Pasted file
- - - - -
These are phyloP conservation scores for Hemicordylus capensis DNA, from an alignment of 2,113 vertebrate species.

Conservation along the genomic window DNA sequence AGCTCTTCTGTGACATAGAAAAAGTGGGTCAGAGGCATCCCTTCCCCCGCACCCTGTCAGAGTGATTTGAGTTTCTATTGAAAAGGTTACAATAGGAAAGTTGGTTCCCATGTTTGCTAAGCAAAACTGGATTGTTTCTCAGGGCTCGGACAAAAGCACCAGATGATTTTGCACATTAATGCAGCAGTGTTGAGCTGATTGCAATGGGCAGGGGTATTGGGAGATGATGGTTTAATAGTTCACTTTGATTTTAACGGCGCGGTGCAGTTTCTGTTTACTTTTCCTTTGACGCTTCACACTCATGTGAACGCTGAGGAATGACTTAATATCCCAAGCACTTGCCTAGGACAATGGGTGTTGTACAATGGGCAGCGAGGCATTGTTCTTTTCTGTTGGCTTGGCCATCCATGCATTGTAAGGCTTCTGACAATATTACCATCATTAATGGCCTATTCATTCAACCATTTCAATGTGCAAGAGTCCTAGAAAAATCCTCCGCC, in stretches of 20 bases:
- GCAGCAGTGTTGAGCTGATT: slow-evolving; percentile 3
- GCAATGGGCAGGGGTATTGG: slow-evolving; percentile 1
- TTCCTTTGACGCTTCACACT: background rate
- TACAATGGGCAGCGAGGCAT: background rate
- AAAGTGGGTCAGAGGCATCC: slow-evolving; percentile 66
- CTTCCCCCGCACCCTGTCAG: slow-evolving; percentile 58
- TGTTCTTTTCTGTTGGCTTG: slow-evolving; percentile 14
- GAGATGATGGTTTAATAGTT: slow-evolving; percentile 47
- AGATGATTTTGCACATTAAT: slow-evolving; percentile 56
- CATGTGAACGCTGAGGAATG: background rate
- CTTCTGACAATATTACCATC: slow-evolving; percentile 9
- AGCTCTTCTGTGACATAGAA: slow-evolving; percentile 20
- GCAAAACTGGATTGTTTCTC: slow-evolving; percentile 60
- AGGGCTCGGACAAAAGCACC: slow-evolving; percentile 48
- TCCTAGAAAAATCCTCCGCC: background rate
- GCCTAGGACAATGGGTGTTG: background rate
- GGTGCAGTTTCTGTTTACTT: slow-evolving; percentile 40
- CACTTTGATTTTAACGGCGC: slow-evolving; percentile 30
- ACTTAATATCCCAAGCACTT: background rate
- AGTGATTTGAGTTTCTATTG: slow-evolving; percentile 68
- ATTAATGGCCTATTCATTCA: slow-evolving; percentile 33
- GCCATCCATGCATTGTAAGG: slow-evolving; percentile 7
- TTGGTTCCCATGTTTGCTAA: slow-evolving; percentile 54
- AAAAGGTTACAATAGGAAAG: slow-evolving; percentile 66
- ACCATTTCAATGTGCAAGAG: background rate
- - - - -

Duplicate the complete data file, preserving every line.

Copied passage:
These are phyloP conservation scores for Hemicordylus capensis DNA, from an alignment of 2,113 vertebrate species.

Conservation along the genomic window DNA sequence AGCTCTTCTGTGACATAGAAAAAGTGGGTCAGAGGCATCCCTTCCCCCGCACCCTGTCAGAGTGATTTGAGTTTCTATTGAAAAGGTTACAATAGGAAAGTTGGTTCCCATGTTTGCTAAGCAAAACTGGATTGTTTCTCAGGGCTCGGACAAAAGCACCAGATGATTTTGCACATTAATGCAGCAGTGTTGAGCTGATTGCAATGGGCAGGGGTATTGGGAGATGATGGTTTAATAGTTCACTTTGATTTTAACGGCGCGGTGCAGTTTCTGTTTACTTTTCCTTTGACGCTTCACACTCATGTGAACGCTGAGGAATGACTTAATATCCCAAGCACTTGCCTAGGACAATGGGTGTTGTACAATGGGCAGCGAGGCATTGTTCTTTTCTGTTGGCTTGGCCATCCATGCATTGTAAGGCTTCTGACAATATTACCATCATTAATGGCCTATTCATTCAACCATTTCAATGTGCAAGAGTCCTAGAAAAATCCTCCGCC, in stretches of 20 bases:
- GCAGCAGTGTTGAGCTGATT: slow-evolving; percentile 3
- GCAATGGGCAGGGGTATTGG: slow-evolving; percentile 1
- TTCCTTTGACGCTTCACACT: background rate
- TACAATGGGCAGCGAGGCAT: background rate
- AAAGTGGGTCAGAGGCATCC: slow-evolving; percentile 66
- CTTCCCCCGCACCCTGTCAG: slow-evolving; percentile 58
- TGTTCTTTTCTGTTGGCTTG: slow-evolving; percentile 14
- GAGATGATGGTTTAATAGTT: slow-evolving; percentile 47
- AGATGATTTTGCACATTAAT: slow-evolving; percentile 56
- CATGTGAACGCTGAGGAATG: background rate
- CTTCTGACAATATTACCATC: slow-evolving; percentile 9
- AGCTCTTCTGTGACATAGAA: slow-evolving; percentile 20
- GCAAAACTGGATTGTTTCTC: slow-evolving; percentile 60
- AGGGCTCGGACAAAAGCACC: slow-evolving; percentile 48
- TCCTAGAAAAATCCTCCGCC: background rate
- GCCTAGGACAATGGGTGTTG: background rate
- GGTGCAGTTTCTGTTTACTT: slow-evolving; percentile 40
- CACTTTGATTTTAACGGCGC: slow-evolving; percentile 30
- ACTTAATATCCCAAGCACTT: background rate
- AGTGATTTGAGTTTCTATTG: slow-evolving; percentile 68
- ATTAATGGCCTATTCATTCA: slow-evolving; percentile 33
- GCCATCCATGCATTGTAAGG: slow-evolving; percentile 7
- TTGGTTCCCATGTTTGCTAA: slow-evolving; percentile 54
- AAAAGGTTACAATAGGAAAG: slow-evolving; percentile 66
- ACCATTTCAATGTGCAAGAG: background rate